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Are You Experiencing Compassion Fatigue?

You’re a helper. You take pride in your work with others. You know that when you show up, you impact lives in a positive way. But do you find there’s no energy left for yourself?

Written by Bethany Schoengarth
May 28th, 2020

You’re a helper. You take pride in your work with others. You know that when you show up, you impact lives in a positive way.


Nothing can beat that. You can’t be replaced by a system of automation because you are connecting on a human level.


Providing that connection requires empathy, of which you have a never-ending well. You look into the eyes of those you help and feel their pain, you connect with their story. In some cases, you are a part of their story. 


But then, you start to notice that you’re more tired when you come home. You binge a TV show just to disconnect from the feelings of the day.


Even your energy for self-care starts to plummet. You decline invitations for social outings because it’s just too much. Your friend texts you about a problem she’s having at work, but you don’t seem to have any energy to respond.


If any of those feelings feel familiar to you, you might be experiencing compassion fatigue.


Definition of Compassion Fatigue


Compassion fatigue focuses on those individuals who provide support to those suffering with physical and emotional pain—crisis and trauma counselors, Red Cross workers, nurses, doctors, and other caregivers who themselves often become victim to secondary traumatic stress disorder (STSD) or “compassion fatigue” as a result of helping or wanting to help a traumatized person (Figley, 1995).

Labor nurses at Inova use a virtual reality experience



That definition, while still relevant, doesn’t account for the rapid spread and accessibility of information we have available at our fingertips that can sometimes be harmful and harder to anticipate or avoid.


Now, it’s not only healthcare professionals and caregivers who suffer from compassion fatigue but also those who watch the news or spend time scrolling their social media feed. 


Every day, we’re exposed to the suffering of others. It’s only human to feel empathy, but as part of our coping mechanism, we can become numb to the overwhelming tragedy and trauma. 


Our Personal Experience and Solution


Sarah Hill, CEO of Healium, began searching for a solution to her own compassion fatigue after experiencing panic attacks and sleepless nights from her work as a news reporter.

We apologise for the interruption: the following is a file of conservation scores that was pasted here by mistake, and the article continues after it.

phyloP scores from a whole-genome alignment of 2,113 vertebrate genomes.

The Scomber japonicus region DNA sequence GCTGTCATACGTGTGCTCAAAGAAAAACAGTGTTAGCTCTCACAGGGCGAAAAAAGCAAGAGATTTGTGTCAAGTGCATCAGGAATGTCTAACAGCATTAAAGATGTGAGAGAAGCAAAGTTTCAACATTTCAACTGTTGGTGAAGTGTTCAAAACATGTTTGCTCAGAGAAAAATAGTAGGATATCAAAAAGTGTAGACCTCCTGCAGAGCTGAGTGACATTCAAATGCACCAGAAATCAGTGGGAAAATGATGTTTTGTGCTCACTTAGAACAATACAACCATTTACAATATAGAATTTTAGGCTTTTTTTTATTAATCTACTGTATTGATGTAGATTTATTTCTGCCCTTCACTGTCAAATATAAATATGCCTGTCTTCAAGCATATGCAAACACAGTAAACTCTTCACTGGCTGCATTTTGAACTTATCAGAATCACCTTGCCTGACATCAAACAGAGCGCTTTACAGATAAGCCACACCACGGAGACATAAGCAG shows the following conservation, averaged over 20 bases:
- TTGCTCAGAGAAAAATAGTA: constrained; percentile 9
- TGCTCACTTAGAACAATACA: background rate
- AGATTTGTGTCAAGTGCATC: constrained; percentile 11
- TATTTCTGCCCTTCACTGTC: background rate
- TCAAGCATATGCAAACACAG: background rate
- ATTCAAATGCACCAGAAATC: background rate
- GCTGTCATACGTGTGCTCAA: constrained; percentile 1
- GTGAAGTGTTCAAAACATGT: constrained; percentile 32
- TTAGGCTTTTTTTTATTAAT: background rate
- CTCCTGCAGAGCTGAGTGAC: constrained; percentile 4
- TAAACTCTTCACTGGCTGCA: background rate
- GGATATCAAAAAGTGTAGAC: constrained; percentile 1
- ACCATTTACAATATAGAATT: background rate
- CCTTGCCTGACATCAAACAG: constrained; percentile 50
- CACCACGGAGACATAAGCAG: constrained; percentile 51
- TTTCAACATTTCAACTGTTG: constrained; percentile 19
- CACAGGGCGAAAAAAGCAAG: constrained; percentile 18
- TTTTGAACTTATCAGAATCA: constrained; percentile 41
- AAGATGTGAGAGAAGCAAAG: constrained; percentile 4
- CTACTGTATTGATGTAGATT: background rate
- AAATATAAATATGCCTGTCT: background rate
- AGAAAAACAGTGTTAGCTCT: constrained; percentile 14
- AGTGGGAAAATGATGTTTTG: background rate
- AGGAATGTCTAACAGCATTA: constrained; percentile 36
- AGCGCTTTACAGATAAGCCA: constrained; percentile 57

“Hours of listening to a police scanner, seeing dead bodies, covering conflict, natural disasters, and stepping inside the stories of families who lost children weakened me in a way I didn’t expect,” Hill says.


Compassion fatigue is not a disease, but rather, a symptom of stress. The first step in managing your symptoms is to care for yourself as much as you care for those around you. 


As helpers, we tend to prioritize others but this can leave your tank feeling empty. Self-care isn’t a trend. It isn’t selfish.


Just like the flight attendant asks you to put your oxygen mask on first before helping others, self-care allows you to show up with your best self so you can continue to give compassionate care to others.


Five Tips for Healing from Compassion Fatigue

Here are five self-care actions that you can take today to start healing from compassion fatigue.


1 — Limit your media intake or choose a medium that you can control. For example, read the newspaper instead of turning on the TV for updates. 


2 — Journal your feelings at the end of the day to unpack your thoughts. If you’re not sure where to start, try this prompt: List three things that happened today that you’re grateful for. 


3 — Download the Healium AR app for iOS or Android and plan to take at least two five-minute breaks in the day for the self-management of your anxiety.


4 — Speak with a licensed counselor. There is no shame in seeking professional help. Telemedicine is making it easier than ever to connect. Additionally, many counselors are open to offering a sliding scale to pay for services. You just have to ask.


5 — Establish or reassess your personal boundaries. Sometimes, we have to let people know what our triggers are or what we will allow into our lives. If you have a friend who frequently starts the conversation with, “did you hear about this on the news?” now is a good time to gently let her know what you’re comfortable with for conversation.


Compassion is an important part of what makes you special. It’s what allows you to help others and improve their lives. Don’t give up hope.


Start shifting some of that compassion to yourself and begin to see the positive changes in your life.


Written by Bethany Schoengarth
May 28th, 2020
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